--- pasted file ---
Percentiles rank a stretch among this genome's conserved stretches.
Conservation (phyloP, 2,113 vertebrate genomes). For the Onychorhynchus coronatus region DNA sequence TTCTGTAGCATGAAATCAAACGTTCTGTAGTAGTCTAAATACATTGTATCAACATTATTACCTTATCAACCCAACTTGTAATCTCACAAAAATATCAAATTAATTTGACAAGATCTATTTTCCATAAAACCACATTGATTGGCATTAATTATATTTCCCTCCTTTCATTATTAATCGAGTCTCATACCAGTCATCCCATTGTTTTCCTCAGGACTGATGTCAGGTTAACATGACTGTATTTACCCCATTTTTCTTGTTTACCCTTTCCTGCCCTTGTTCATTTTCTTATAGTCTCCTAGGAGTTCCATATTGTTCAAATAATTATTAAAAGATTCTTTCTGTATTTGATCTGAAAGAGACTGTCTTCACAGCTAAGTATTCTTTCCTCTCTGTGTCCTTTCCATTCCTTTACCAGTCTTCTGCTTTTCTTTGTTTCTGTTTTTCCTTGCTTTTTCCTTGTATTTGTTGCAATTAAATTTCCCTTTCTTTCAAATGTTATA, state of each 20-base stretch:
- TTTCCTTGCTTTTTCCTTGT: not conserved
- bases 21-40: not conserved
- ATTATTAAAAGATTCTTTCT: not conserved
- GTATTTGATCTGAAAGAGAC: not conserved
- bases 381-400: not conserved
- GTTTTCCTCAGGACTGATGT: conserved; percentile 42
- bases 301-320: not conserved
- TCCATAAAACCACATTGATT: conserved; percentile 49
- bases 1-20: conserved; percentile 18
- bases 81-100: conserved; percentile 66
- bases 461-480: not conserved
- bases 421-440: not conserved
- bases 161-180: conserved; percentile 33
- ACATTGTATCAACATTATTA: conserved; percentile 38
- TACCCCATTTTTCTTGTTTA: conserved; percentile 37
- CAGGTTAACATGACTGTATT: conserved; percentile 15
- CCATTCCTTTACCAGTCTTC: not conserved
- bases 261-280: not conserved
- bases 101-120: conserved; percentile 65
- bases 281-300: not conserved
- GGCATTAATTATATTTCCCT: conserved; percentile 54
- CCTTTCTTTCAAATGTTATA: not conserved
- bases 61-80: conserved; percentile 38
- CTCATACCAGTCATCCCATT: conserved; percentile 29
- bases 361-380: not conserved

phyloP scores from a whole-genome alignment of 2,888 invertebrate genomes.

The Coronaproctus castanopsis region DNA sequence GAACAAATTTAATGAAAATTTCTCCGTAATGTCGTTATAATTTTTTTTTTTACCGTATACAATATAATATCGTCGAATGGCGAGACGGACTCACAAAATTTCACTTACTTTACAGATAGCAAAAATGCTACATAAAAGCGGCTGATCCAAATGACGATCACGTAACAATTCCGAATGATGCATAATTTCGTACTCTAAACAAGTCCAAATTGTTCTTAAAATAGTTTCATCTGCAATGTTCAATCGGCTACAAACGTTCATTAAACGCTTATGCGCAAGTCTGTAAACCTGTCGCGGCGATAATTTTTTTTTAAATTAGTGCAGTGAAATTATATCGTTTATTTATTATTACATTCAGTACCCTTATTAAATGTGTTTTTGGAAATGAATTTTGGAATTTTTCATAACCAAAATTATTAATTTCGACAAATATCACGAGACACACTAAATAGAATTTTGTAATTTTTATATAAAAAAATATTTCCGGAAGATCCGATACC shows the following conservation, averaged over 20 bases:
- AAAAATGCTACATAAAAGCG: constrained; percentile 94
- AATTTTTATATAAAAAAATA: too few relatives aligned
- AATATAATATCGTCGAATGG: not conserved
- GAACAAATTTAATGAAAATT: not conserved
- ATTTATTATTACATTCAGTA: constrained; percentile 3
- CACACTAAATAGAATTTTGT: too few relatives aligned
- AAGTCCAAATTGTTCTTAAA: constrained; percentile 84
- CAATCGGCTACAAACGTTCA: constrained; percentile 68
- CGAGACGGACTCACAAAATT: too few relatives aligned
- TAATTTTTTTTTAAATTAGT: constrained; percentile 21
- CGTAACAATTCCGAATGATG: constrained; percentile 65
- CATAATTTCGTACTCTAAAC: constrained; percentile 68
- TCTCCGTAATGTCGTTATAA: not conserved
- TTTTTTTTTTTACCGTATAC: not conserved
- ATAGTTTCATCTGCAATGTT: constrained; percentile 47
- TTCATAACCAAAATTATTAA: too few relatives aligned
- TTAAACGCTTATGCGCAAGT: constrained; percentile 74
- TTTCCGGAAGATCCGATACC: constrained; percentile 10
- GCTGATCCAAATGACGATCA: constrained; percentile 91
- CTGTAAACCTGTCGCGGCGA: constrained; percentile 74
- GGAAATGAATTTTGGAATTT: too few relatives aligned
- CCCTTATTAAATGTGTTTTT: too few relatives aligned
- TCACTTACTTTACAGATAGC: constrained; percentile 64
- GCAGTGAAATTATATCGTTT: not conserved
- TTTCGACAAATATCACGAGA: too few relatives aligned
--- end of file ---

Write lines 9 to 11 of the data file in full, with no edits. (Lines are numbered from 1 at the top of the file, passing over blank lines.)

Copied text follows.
- bases 301-320: not conserved
- TCCATAAAACCACATTGATT: conserved; percentile 49
- bases 1-20: conserved; percentile 18